Another important ingredient of the simulations will be the formation of liquid and solid condensates ("dust"). This is an opacity source, for which knowing the albedo, the atmospheric chemical composition and the spatial distribution will be necessary.

Further modelling aspects include rotation (advective transport of dust) and external external irradiation by the host star for EGPs ("day/night"), causing a global circulation pattern.

Up to now, toy models without dust have been calculated to derive time scales. The results were presented in a graph showing time scales vs. geometrical height. Convection time scales are 10^2 to 10^3 s, the condensation time scale is about 10^2 s for 100 micron grains. This can be used to derive a grain size limit. The dynamic ranges of the simulation are 10^4 to 10^5 in time and 10^2 to 10^3 per dimension in space. The ratio of radius to convection cell size is about 10^4 (10^3 for EGPs). This shows that the simulations will be unable to encompass all spatial ranges (from global to convection) and one will have to separate global and local models.

References for global EGP models are Cho et al. and Burkert et al. (2005).

As an example for local models, a Teff = 1800 K RHD test model without dust by Ludwig, Allard and Hauschildt was shown, where the convective overshooting turns out to be about 0.35 pressure scale heights. The large range in velocities puts high demands on numerics. Rotation and thermal forcing cause an interplay between global and local models.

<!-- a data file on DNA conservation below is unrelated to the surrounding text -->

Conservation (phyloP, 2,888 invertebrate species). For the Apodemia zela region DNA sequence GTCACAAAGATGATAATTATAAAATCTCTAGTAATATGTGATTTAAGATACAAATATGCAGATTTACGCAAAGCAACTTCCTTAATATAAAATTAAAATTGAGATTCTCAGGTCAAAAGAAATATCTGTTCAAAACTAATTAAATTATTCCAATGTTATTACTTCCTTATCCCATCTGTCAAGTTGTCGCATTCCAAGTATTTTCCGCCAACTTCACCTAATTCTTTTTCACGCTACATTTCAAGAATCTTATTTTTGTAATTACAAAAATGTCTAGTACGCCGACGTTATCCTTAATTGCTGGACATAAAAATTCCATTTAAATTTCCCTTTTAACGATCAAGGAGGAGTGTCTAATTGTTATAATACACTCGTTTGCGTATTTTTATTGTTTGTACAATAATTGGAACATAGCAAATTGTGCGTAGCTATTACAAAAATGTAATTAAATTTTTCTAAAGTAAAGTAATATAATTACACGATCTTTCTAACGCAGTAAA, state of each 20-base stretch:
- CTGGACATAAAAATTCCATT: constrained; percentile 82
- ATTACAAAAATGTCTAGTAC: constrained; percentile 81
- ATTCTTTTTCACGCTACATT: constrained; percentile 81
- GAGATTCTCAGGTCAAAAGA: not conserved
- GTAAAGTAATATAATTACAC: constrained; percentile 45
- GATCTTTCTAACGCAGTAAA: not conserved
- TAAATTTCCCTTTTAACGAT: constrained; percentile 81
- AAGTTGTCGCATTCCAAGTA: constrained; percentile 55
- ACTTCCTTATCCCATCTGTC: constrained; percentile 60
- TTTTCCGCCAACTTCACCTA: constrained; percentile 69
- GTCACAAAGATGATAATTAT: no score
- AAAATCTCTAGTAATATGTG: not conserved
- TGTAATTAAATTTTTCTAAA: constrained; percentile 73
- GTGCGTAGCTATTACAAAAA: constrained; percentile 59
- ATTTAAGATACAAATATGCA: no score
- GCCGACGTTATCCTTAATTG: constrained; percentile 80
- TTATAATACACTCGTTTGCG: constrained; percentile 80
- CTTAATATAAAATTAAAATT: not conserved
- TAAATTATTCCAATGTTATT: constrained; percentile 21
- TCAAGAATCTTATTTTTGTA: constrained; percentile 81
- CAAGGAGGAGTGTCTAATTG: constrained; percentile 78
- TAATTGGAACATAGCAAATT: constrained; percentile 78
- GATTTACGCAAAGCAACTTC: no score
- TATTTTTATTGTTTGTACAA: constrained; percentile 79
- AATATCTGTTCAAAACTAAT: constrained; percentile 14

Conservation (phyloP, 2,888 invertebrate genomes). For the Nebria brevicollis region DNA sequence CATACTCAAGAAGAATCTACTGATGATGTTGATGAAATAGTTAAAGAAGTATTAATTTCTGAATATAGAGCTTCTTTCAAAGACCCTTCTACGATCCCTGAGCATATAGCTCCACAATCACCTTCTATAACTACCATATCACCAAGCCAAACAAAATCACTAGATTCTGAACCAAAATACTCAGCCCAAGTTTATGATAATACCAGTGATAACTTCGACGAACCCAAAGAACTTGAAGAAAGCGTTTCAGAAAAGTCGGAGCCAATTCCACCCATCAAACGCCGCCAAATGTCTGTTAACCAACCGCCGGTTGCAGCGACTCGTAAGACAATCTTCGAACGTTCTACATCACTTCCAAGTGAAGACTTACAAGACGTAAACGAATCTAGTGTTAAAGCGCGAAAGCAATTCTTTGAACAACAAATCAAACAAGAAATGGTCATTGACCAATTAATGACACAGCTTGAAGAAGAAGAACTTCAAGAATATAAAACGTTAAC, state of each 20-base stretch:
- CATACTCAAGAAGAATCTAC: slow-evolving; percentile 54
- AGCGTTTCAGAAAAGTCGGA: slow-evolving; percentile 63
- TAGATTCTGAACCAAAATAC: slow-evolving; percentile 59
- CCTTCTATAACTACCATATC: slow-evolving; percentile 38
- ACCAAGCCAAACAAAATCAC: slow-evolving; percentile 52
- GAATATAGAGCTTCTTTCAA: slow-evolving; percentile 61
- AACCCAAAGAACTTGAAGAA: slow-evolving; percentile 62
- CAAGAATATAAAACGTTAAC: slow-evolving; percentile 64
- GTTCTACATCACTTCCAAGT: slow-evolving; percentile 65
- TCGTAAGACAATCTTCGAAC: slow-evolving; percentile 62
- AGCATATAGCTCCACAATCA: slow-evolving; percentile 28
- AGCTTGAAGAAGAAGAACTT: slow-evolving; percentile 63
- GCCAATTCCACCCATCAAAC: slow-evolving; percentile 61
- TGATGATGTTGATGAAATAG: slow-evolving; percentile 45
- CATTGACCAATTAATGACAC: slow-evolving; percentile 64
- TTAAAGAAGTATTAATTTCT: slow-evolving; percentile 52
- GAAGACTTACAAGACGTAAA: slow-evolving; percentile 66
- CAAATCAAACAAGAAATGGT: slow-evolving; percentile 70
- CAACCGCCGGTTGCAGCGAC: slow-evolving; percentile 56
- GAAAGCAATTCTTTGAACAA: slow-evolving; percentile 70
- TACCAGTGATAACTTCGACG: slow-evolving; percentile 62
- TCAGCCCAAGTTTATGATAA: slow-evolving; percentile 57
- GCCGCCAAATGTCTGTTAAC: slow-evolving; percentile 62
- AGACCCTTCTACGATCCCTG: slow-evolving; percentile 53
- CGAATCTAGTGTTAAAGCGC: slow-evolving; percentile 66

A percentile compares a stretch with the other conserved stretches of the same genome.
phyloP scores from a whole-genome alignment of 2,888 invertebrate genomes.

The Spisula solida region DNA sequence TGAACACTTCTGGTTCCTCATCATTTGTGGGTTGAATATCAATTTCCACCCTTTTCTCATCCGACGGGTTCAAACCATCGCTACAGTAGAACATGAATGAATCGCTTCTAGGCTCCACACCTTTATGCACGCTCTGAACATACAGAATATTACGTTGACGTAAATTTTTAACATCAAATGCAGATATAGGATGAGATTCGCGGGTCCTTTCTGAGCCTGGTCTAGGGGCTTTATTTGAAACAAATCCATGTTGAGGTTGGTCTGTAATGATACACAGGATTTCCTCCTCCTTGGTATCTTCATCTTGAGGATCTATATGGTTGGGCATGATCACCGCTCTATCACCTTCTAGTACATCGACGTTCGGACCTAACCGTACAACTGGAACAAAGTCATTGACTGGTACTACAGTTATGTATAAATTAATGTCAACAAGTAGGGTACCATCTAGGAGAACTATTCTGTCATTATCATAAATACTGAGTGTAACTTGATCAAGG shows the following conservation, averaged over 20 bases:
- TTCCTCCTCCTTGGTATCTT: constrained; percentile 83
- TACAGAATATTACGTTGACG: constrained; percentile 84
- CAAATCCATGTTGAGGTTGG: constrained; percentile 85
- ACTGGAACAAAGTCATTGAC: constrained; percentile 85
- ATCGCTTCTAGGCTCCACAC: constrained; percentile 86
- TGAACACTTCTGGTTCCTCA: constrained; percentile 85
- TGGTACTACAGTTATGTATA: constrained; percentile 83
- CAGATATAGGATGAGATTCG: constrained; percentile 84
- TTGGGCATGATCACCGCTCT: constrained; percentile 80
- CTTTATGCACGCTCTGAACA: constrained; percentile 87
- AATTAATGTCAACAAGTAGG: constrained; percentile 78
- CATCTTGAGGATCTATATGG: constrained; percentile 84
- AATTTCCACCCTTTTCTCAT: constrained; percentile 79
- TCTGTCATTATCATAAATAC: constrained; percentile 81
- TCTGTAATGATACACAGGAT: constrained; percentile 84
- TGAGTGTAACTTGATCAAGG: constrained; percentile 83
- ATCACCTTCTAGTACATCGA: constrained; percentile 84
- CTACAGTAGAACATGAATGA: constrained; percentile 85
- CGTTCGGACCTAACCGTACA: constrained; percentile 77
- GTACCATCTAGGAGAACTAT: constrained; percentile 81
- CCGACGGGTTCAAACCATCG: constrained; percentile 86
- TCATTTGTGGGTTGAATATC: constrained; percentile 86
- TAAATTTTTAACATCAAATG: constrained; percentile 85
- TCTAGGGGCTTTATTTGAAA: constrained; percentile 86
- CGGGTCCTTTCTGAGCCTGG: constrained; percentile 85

In conclusion, we are in the position to obtain realistic models of brown dwarfs including radiation and dust formation. But there will be no unified models in the near future.

The challenges for numerics are the substantial scale ranges (dust grain vs. convective velocities), developing an efficient procedure to treat scattering in the time-dependent multi-D case, the interaction between local and global transport processes, the dust cloud distribution and the local transport of momentum (turbulent velocity).

G. Wuchterl: Convection during the formation of gaseous giants and stars

Classical pre-main-sequence evolution starts somewhere in the middle of nowhere in the HR diagram (e.g. at the so-called "birthline"). The only other way is to calculate the full protostellar collapse, which involves challenging physics. To demonstrate this, eight equations for self-gravitating, convective, radiating fluids were shown (see Wuchterl and Tscharnuter 2003, A&A 398, 1081).

Wuchterl and Feuchtinger (1998) is on the supercritical protostellar accretion shock with convection. This requires very high resolution (order of 10^8) and one has to go to very high Courant numbers (10^12).

Improving and testing convection involves a physically plausible time dependent theory. A modified Kuhfuss theory is employed.

The calculations start with an equilibrium Bonnor-Ebert sphere, but the stars do not arrive on the Hayashi line (they are hotter and more luminous after one Myr).

In the HRD, star formation calculations are best displayed with isopleths (lines of constant mass), since the mass is not constant during evolution (accretion!).

Results of a solar mass collapse with convection show that after 1 million years, the cloud memory is lost. The differences to the static picture are that deuterium is burnt (so the birthline seems not to be a useful concept) and the core is radiative.

Two cases of extreme planet formation were presented:
  1. GQ Lupi b (ESO VLT NACO observations from June 2004). This is a nearby young star with a faint companion, with a projected separation of 0.7 arcsec (100 AU).
  2. HD 149026 b - a transiting Saturn mass planet with a 70 Earth masses core.
Models give predictions which are in accordance with the observations.